Certain genres expect to use a certain kind of conflict. Romance novels aren’t so much about the happy ending (which everyone knows will happen) as the vehicle the author uses to keep the hero and heroine apart until that happy ending comes. Mysteries can plant a variety of clues along the way—red herrings and possible villains are all part of what keeps mystery-lovers returning for more. Suspense novels portray a hero or heroine narrowly escaping mental or physical danger (and likely a combination of both). We know they’ll overcome, but how? Fantasy and sci-fi novels often have good vs. evil, and coming of age novels are about an important lesson that will impact a young character’s life forevermore.
One element that makes any conflict deeper and crosses nearly every genre is when the character faces a moral dilemma. It’s inner conflict at its best! Heroes and heroines of all kind face one moral choice or another, something that should mesh with the rest of the genre. I recently watched a classic old movie portraying a hero from Poland’s upper class whose family doesn’t approve of his working-class bride—even though at this precise point in history, just before the Second World War, a woman with common sense, fortitude and working class experience is exactly what this aristocratic family will need to survive a world where class boundaries blur under a Nazi fist.
Perhaps one of the best representations of a moral dilemma I’ve read lately is found in the debut novel The Light Between Oceans by M.L. Stedman. It’s the story of a man fresh from the battlefields of the First World War who takes on the challenging job of lighthouse keeper in an isolated island off of Australia. He doesn’t mind the isolation as he recovers from his war experiences, but on shore leave he falls in love, soon bringing his bride to his remote home. Unlike a Stephen King horror story, this new bride and groom fit well even in so lonely a place. Tom, the lighthouse keeper, is steadfast and meticulous in his duty, and Isabel his bride is head over heels in love with him. But after two miscarriages and a still birth, the isolation doesn’t help Isabel with her sadness.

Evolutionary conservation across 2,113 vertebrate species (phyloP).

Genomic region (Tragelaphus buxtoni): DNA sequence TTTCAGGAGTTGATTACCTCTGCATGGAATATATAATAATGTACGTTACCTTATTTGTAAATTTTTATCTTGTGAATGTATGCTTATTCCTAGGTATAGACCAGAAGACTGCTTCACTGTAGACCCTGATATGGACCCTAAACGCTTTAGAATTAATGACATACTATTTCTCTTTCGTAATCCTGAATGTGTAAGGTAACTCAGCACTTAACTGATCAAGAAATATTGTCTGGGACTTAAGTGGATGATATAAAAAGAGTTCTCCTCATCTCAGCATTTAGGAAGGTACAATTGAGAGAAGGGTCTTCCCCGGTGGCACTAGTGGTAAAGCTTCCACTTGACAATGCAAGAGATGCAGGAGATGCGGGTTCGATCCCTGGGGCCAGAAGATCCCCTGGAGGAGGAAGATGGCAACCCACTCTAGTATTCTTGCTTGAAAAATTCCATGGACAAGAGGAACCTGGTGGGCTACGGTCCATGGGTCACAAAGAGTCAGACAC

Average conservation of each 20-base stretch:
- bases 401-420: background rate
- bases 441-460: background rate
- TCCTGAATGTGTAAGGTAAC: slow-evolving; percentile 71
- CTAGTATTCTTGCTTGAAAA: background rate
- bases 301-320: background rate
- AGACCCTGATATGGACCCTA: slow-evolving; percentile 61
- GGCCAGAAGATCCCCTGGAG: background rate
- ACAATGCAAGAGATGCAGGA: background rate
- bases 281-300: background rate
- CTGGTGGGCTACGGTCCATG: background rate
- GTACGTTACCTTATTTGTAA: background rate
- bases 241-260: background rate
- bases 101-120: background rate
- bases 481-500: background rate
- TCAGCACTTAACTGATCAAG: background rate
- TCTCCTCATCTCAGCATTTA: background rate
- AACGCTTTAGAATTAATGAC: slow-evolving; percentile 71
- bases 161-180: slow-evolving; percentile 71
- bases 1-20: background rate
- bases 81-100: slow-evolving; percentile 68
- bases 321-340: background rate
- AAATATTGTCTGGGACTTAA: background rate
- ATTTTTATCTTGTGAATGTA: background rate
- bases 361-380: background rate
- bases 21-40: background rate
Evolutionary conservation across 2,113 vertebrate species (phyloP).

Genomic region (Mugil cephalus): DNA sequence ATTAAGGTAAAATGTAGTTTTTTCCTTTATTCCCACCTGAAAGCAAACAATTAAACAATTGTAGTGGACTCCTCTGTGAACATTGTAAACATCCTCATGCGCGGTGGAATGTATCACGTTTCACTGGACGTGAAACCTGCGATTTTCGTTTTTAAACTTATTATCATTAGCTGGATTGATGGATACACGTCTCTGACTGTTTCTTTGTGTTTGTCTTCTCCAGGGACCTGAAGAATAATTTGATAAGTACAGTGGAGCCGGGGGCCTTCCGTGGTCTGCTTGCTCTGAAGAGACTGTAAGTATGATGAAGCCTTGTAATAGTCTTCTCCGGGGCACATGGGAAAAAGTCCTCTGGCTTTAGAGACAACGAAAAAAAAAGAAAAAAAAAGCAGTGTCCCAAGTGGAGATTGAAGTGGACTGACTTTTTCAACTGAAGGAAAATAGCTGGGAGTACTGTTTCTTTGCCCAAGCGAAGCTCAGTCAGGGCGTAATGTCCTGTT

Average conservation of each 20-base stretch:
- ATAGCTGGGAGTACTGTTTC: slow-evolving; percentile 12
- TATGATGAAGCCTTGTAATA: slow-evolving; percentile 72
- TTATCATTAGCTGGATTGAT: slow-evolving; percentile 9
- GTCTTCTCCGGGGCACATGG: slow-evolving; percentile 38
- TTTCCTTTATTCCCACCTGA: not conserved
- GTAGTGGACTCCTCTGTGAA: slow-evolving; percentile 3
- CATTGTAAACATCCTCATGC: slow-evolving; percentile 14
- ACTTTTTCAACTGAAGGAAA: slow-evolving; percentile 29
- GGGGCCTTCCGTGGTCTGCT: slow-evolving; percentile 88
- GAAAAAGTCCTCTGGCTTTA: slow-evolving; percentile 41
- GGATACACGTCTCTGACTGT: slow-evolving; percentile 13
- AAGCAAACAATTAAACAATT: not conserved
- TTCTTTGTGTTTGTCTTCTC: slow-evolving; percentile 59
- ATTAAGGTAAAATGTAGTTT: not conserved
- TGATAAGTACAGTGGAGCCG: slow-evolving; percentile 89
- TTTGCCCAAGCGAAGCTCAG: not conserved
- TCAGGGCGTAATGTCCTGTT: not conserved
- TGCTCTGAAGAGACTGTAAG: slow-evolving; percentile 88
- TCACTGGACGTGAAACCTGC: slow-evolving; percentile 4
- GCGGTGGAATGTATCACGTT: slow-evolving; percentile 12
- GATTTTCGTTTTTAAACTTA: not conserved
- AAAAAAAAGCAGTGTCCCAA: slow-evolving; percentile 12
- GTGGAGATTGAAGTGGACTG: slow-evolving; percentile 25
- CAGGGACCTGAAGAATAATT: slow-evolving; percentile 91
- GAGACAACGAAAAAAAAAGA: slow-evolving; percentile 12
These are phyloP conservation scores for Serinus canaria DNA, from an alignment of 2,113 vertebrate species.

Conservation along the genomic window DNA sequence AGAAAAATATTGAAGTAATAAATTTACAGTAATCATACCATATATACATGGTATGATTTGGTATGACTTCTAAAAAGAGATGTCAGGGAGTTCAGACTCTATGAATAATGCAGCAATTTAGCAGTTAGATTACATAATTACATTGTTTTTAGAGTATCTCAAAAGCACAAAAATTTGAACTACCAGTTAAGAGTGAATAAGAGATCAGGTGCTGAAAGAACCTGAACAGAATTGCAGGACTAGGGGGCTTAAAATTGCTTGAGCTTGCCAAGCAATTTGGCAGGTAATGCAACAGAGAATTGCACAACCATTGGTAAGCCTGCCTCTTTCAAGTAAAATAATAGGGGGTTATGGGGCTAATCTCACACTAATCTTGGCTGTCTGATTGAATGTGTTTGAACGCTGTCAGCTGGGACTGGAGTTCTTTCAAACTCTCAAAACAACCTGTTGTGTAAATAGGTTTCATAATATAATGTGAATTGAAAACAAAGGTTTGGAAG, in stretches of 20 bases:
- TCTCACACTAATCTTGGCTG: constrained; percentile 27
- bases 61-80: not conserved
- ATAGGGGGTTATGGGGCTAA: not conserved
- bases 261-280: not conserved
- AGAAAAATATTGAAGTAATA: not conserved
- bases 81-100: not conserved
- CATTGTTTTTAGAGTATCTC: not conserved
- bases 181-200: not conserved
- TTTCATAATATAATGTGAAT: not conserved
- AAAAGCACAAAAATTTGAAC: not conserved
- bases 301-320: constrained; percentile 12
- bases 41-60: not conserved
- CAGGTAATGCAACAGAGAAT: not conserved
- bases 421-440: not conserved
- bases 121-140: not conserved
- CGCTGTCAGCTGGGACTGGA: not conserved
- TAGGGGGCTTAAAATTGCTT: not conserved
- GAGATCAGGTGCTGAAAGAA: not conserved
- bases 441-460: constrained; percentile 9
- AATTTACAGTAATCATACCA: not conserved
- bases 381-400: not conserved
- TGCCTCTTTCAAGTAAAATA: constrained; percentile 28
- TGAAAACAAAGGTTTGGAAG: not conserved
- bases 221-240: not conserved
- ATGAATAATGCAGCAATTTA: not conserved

So it seems like a miracle when a boat washes up on their island carrying a dead body and a living baby.
What could be more fitting than for them to raise the baby as their own, in place of the still born baby Isabel lost only days ago? All the facts point to this little baby as being an orphan, and Isabel knows from a friend’s experience what an awful place an orphanage can be. Having the baby wash ashore seems an answer to their prayers, and Isabel quickly takes the child to her breast and to her heart.
The precious little family thrives . . . until they eventually find out the baby’s mother is still alive . . .
This book leads the reader through a maze of choices anyone might make, choices that seem reasonable and even the best at the time. When they realize the baby’s mother has never recovered from her tragic loss, it’s obvious there is no easy answer to the dilemma—and no really right answer, either. The era and the remote setting are the perfect backdrop to this compelling story.
Although books like this aren’t always an easy read, it’s a page-turner because it’s so easy to place ourselves in the character’s shoes. In the same circumstances, we might have made the same choices—and end up with the same consequences to overcome.
That’s the sign of a successful book—one that not only entertains me with lively and likable characters, but makes me think along the way. My favorite kind of reading material!